- Improvement roadmap: finally, we deliver an improvement roadmap with clearly defined objectives, prioritized tasks, and identified dependencies, as well as an ability to allocate the resources and monitor the progress.
Key metrics for evaluating DevOps maturity
So, what specific aspects are evaluated regarding processes and protocols when determining your current DevOps maturity level? Let's find out.
Evaluating the cultural transformation and alignment within the organization is crucial. This involves assessing factors like collaboration, communication, knowledge sharing, education, planning processes, and the willingness of teams to work together towards shared DevOps goals.
Leadership and commitment
Leadership plays a pivotal role in driving DevOps adoption. Assessing leadership commitment to DevOps initiatives, their involvement, and their ability to foster a DevOps culture is essential. This also includes analyzing aspects such as innovation, flexibility, identifying and clearly communicating goals and strategies for achieving them, and more.
This aspect delves into the technical capabilities and practices of the organization. This includes adopting DevOps best practices, software development methodologies, quality assurance processes, pipeline automation, systems and practices for source code control, tools and technologies selection, etc.
Assessing the infrastructure involves evaluating the readiness of the IT environment, including the Infrastructure as Code approach, self-healing design, AI integration, chatOps, and cloud implementation and integration.
Last but certainly not least, you need to ensure the security of your software development lifecycle. Amid the competitive landscape, it's easy to overlook security measures, potentially leaving vulnerabilities. DevOps aims to mitigate this risk by prioritizing strict security standards throughout all phases of software development. Implementing Security as Code and DevSecOps maturity assessment can be a valuable consideration to enhance security practices.
The 5 levels of DevOps maturity
Typically, a DevOps maturity model consists of several levels or stages, each representing a different level of your organization's maturity or proficiency in DevOps practices. These levels can vary in terminology and specifics but often follow a progression from initial, ad-hoc practices to more advanced, automated, and optimized processes. They include:
Stage 1: Initial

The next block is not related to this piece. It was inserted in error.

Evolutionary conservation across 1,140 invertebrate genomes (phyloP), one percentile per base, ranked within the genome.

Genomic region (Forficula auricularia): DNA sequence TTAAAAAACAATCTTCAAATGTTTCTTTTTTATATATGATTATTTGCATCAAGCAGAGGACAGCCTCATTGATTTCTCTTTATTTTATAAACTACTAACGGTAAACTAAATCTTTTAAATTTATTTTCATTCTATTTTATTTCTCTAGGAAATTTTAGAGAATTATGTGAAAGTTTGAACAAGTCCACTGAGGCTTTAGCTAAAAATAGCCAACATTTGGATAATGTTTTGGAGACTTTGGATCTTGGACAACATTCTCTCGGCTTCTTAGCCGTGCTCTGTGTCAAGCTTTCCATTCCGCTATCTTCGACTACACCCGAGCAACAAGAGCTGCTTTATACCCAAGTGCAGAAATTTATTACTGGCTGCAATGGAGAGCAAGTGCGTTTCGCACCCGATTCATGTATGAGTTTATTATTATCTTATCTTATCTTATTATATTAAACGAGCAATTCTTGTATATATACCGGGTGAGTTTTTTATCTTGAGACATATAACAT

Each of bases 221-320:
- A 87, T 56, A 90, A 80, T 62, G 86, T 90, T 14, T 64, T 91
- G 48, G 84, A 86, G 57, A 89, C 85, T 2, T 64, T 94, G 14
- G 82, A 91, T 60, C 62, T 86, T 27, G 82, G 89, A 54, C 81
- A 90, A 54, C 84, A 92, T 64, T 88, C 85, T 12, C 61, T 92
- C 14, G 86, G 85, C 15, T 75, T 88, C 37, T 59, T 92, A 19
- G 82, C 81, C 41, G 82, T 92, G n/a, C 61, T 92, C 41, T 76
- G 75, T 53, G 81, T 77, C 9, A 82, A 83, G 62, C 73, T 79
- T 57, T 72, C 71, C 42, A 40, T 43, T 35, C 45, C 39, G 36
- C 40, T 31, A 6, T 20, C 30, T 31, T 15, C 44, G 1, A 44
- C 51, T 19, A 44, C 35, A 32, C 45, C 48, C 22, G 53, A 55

At this stage, minimal DevOps practices are in place, and the development and operations teams work in silos with little collaboration. Changes and deployments are manual and infrequent.
Stage 2: Managed
The organization starts formalizing and documenting some of its processes in this stage. There is an awareness of the need for collaboration between teams, and basic automation begins to emerge.
Stage 3: Defined
Your organization establishes well-defined and documented development, testing, and deployment processes. Collaboration between your teams is encouraged and supported, and automation is expanded.
Stage 4: Quantitatively Managed
At this level, there is a strong emphasis on metrics and monitoring to track performance and quality. Continuous integration and continuous delivery (CI/CD) pipelines are established, and you focus on proactive problem-solving.
Stage 5: Optimized
This is the highest level of maturity, where DevOps practices are fully integrated into your organization's culture. A strong focus is on continuous improvement, automation, and self-service capabilities. Your business is agile and can quickly adapt to changes and challenges.
A DevOps maturity model is crucial in helping businesses evaluate their infrastructure and adopt practices to facilitate their transition into fully optimized organizations. Since choosing the most fitting model and evaluating all the necessary metrics can be hard work, partnering with tech consultants who specialize in that is highly recommended. This will allow you to achieve improved efficiency, better resource allocation, faster time to market, and other benefits of effective DevOps adoption.
What makes N-iX an ideal partner for evaluating your DevOps maturity?
- N-iX has over 60 DevOps engineers who will assess your organization's DevOps maturity and provide their expertise to help you reach the desired level of optimization;
- With 20+ years of experience and 50+ successfully delivered DevOps projects, N-iX is more than capable of matching all your optimization needs;
- N-iX is well-versed in all cloud technologies, being an AWS Advanced Tier Service Partner, a Microsoft Solutions Partner, and a Google Cloud partner;
- We comply with ISO 9001, ISO 27001, PCI DSS, and GDPR data protection standards, ensuring your sensitive data remains protected.